Sandusky to Savile: The Need for a Paradigm Shift

Hannah Godfrey

In recent weeks the UK has been rocked by allegations that one of the nation’s best loved entertainers was a serial pedophile. Police are currently dealing with around 300 potential victims spanning a period of 40 years. Jimmy Savile, best known for his television show Jim’ll Fix It, allegedly abused his position of power as a celebrity and his reputation for charity work in order to sexually abuse boys and girls on BBC property and on hospital grounds. This appears to be one of the most horrific cases of child abuse the country has ever seen, made worse by the evident complicity of other people in hiding Savile’s repugnant behavior.

The Savile case has clear parallels to the Penn State scandal here in the United States, where members of the university’s highest leadership colluded to protect Jerry Sandusky, allowing him to continue abusing children. Although the scale of the abuse perpetrated by Sandusky is far less, there is no denying the intense psychological anguish of his victims. Nevertheless, the principal difference in the Sandusky incident is that he has at least now been brought to justice; last month Sandusky was jailed for between 30 and 60 years. For Jimmy Savile’s victims justice will never be served. Savile died last year at the age of 84, so he will never answer for his despicable crimes. Efforts have now been made to erase his memory, with two charities named for him closing, buildings and streets renamed, and statues and pictures of him removed and destroyed.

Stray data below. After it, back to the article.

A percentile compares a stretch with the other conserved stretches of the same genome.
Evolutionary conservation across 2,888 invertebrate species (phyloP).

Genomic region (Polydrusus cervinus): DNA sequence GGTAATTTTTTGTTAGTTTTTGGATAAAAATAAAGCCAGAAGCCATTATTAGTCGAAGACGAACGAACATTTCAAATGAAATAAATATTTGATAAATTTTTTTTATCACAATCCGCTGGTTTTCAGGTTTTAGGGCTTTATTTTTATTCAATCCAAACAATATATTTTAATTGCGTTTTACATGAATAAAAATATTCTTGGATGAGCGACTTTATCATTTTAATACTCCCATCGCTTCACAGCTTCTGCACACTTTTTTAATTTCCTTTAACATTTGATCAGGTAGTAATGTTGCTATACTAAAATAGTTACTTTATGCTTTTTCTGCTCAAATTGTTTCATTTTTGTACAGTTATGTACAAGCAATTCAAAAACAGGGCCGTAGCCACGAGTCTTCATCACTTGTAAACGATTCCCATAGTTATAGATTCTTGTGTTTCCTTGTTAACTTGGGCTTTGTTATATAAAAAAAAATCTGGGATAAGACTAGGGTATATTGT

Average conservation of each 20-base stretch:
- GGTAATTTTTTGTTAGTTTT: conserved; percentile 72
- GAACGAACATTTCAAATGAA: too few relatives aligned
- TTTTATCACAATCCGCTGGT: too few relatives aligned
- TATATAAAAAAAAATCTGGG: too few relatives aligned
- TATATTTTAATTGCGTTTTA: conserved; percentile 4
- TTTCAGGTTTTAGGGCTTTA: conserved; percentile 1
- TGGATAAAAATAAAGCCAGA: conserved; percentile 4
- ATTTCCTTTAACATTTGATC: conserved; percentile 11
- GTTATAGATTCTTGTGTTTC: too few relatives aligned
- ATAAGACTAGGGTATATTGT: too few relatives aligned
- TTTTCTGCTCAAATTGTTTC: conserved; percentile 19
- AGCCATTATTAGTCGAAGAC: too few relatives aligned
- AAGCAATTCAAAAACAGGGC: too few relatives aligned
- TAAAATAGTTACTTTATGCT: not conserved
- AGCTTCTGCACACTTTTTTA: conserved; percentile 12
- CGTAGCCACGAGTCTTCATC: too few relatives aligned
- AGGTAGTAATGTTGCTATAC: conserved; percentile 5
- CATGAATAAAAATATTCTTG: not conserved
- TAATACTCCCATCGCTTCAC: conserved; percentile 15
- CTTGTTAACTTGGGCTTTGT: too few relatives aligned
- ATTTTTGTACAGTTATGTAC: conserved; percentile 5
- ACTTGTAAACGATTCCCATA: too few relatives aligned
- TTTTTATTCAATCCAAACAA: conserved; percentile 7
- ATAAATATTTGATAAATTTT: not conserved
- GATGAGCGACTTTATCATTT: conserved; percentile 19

What was evident in the two cases, and in many other cases of child abuse, such as within the Boy Scouts of America, and the Catholic Church abuses in Ireland and around the world, was the willingness of other adults in positions of authority to hide the abuse of children. 50 years ago, when Savile started his campaign of pedophilia, child abuse was not really discussed as a public issue. However, by the time of Sandusky’s abuses in the early 2000s, the sexual abuse of children had become an important topic in the public realm. While this signifies that times have changed, and more is being done to protect children, the failings in both cases demonstrate the need for the continued evolution of attitudes towards pedophiles and their victims.

This paradigm shift needs to encompass a new respect for children’s voices. Although children are freer to express themselves now than they were 50 years ago, it is clear that in some cases they have not been listened to, and many still fear they will not be believed.  Furthermore, we must remove the aura of respect for adults in positions of authority or celebrity, which allows such predators to use their positions to enact abuse. It is clear that both Savile and Sandusky used their positions to manipulate children and adults alike into hiding their behavior. The tragedy of such cases is that the act of concealing such actions essentially condones it, and allows abusers to continue unchecked. The failure to report such abuse is unforgivable, particularly as children who are victims of abuse often find it difficult to report these crimes. It is clear that our attitudes must change in order for us to stamp out the abuse of children in our society.


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